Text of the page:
This is why I would advise caution on this point. If you’ve just spent the best part of a few months looking for your perfect new home.
If this is your dream home you need to tread carefully. Especially if it’s to the extent you’d be very disappointed to not secure the house. Then I suggest that a cheeky offer of 10% or more could risk rejection. And possibly even alienating the seller.
Sometimes if you want to be taken seriously, then a reasonable offer is required.
So is it rude to offer less on a house?
Whether it’s deemed as rude to offer less on a house is down to perception. Some sellers consider it rude to receive low offers, whilst others expect it. The longer a house remains unsold, the less likely a low offer will be considered as rude. Some buyers are happy to offer less than asking price and some are not.
A cheeky offer on a house could result in the seller reacting badly. This could result in them telling the agent they are not prepared to negotiate with you any more. It just depends on the person selling.
But a good saying to keep in mind is “Cheeky is a few quid above no“. The problem is how to find that level. The only true way to find out, is to start low and work your way up. But only up to a level you are happy to pay for the house.
But another saying you should consider is “if you don’t ask, you don’t get“.
The negotiation is in the hands of the estate agent
However, having said that this process is often in the hands of the estate agent. It can be about how the offer is put forward. It’s if the agent considers your offer to be cheeky or disrespectful. If they do, then they’re not going to be putting it forward in the best light. But they re obliged to put all offers forward, no matter how lowball the offer.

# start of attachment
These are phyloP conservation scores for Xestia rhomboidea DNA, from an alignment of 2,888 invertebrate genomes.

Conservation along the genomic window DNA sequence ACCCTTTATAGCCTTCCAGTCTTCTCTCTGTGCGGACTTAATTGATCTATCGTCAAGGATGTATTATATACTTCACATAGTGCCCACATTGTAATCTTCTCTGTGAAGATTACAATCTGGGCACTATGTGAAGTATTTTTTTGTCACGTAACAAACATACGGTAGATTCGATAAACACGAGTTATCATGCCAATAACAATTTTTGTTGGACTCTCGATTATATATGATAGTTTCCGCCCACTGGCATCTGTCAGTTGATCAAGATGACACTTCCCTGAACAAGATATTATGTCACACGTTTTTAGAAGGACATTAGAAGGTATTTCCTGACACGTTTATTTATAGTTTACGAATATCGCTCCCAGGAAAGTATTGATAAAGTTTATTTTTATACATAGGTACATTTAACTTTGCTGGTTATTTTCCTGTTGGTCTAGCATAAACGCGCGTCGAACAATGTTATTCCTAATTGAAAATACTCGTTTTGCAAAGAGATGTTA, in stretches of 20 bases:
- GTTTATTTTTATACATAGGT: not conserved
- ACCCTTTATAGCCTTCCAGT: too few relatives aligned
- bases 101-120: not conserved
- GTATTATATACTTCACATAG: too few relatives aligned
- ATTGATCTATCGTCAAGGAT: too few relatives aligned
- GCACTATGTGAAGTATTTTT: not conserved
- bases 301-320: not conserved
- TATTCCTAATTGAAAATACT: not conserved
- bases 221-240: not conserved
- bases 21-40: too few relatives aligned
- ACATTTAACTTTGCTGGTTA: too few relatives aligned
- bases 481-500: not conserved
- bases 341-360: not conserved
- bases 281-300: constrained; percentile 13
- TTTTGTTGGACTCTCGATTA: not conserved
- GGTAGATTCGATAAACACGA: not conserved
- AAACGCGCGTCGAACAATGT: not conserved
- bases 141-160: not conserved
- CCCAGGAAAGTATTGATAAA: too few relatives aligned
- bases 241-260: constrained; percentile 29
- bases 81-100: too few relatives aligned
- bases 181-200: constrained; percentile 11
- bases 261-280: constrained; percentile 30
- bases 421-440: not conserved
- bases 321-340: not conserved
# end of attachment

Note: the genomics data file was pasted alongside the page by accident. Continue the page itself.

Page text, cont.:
In my opinion it’s a part of the estate agent’s role to manage the negotiation process carefully and sympathetically. It is their job to explain offers to sellers and to coach them through any low-ball offers.
Estate agents are by law required to put all offers forward. No matter how low the offer is. So there’s nothing to prevent you from being as cheeky as you like. Which means you can put forward a very cheeky offer of 25% or more discount.
If the property you’re purchasing is not so special to you. Or if it’s an investment purchase and it doesn’t matter to you if don’t buy it. Then I’d say be as cheeky as you like.
So long as you’re prepared for the rejection and happy to walk away from the deal. In this case the amount by which you low-ball the offer is less important.
What about direct to vendor cheeky offers
If you are dealing directly with the vendor (i.e. the person selling the house), you won’t have the estate agent as your buffer. For some this is more of a difficult negotiation process.